If God demands such thoroughness of spiritual perfection, why is it so illusive, even for sincere, obedient, totally consecrated seekers?

If God truly wants all men to go to heaven, and perfection is necessary, why is this state of grace seemingly such a complex combination-lock affair?

If, in my opinion, such a small handful of the CHM ever possess it, and the CHM is such a small portion of the world's population (I understand the great commission deal), why would people be held responsible for something that is very hard to understand and obtain (as preached), if they are ever even introduced to it in the first place?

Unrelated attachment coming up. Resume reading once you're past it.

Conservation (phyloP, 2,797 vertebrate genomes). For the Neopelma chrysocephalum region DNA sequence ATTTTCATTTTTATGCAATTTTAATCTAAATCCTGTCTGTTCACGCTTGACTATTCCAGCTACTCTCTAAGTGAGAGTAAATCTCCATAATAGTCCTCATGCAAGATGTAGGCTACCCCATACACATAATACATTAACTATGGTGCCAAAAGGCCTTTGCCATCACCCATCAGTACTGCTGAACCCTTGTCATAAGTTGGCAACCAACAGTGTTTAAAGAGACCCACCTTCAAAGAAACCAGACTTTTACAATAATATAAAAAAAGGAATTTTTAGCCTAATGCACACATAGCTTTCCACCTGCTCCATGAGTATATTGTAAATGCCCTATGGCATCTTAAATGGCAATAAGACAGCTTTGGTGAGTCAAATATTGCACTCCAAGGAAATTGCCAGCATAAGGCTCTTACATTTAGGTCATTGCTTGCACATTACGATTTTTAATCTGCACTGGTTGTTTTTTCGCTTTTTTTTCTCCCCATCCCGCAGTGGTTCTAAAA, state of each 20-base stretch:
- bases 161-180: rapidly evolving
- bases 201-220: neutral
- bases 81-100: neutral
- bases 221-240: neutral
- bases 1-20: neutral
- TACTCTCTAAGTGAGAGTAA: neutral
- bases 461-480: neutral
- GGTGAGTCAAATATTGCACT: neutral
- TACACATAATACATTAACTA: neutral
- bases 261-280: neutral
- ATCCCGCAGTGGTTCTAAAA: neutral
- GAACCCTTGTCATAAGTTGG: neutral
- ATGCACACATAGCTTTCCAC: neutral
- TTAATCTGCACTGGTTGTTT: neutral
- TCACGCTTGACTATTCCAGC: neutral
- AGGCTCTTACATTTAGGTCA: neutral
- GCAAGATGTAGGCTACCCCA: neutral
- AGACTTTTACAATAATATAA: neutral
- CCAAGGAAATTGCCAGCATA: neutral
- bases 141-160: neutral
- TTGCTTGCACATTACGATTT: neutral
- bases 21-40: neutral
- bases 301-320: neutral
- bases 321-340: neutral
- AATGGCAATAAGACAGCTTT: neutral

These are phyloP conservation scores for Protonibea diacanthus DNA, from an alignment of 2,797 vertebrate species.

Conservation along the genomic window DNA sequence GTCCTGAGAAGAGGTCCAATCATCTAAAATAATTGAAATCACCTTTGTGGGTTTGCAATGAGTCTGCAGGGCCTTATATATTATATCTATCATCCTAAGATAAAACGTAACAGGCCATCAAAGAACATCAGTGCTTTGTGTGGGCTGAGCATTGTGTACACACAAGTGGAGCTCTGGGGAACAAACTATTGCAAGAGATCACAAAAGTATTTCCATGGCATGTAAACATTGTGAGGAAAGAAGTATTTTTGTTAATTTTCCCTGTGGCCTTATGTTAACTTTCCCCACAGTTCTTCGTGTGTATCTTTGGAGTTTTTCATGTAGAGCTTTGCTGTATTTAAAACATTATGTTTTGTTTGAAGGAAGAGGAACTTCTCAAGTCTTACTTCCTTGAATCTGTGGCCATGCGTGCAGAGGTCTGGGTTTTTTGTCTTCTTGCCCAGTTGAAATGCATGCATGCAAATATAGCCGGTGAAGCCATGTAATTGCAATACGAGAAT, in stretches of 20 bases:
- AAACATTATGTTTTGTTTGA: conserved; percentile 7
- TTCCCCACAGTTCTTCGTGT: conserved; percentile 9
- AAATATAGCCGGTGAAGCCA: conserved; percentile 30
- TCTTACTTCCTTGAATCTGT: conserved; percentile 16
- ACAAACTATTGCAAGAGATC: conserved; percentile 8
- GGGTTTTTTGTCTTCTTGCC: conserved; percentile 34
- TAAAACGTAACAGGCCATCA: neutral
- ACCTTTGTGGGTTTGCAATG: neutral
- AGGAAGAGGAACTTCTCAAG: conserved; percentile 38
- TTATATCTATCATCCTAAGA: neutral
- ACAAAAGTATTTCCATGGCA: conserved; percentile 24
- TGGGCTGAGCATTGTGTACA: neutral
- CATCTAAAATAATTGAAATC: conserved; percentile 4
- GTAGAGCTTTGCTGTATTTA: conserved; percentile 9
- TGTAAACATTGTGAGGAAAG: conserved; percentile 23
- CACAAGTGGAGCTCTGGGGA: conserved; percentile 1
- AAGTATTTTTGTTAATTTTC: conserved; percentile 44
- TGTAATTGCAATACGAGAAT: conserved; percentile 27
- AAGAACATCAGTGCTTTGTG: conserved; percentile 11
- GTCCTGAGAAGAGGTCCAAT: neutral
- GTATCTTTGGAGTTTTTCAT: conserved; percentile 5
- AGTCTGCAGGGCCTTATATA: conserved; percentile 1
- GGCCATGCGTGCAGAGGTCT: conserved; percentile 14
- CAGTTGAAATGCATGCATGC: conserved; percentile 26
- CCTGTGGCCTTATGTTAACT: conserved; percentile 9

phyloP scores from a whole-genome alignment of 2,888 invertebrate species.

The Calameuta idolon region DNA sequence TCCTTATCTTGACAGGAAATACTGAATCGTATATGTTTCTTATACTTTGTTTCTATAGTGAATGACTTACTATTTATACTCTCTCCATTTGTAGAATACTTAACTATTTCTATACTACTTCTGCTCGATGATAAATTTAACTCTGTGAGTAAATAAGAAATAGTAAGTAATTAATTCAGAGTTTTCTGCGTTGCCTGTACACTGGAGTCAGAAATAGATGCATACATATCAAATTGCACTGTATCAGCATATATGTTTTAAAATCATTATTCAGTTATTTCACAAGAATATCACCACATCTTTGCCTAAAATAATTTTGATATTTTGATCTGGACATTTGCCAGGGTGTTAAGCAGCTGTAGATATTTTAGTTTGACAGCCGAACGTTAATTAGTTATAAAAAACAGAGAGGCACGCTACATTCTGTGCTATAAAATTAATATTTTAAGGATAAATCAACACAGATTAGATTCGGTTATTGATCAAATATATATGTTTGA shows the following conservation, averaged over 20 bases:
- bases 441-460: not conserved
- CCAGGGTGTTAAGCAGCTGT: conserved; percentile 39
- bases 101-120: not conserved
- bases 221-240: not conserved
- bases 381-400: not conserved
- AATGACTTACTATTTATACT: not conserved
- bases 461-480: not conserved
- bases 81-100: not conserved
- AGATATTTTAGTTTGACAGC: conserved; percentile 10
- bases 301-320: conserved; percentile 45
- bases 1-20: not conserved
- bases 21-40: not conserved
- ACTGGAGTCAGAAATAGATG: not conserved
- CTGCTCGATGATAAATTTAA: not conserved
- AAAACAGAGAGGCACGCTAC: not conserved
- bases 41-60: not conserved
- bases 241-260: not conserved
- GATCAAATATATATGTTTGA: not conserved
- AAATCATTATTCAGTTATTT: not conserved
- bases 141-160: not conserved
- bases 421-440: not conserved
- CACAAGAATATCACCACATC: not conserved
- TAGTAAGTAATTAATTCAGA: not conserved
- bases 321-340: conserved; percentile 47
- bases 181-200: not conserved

I have relatives that have been, and some that are, missionaries to Papua New Guinea. The concept of salvation is, after five decades, still almost inconceivable to them. The doctrine of purity of heart has only scratched a mark, on such a few individuals. If the message of salvation be so foreign, how much more the doctrine (as preached) of sanctification?

I wonder sometimes if, and God please bear with me, if the doctrine, as preached, is not the enemies method of causing confusion, discouragement, and a general final turning away from religion, period.

I say these things after six decades of observations. I say them humbly and fearfully, to be sure!

I want to be assured of the 'true' facts! But if they are yet to be succinct after hundreds, or thousands of years, what hope have we?

Anonymous said...

Truly, the second work of grace was the calling of the gentiles in Christ. God's first work was the deliverance of a people in bondage.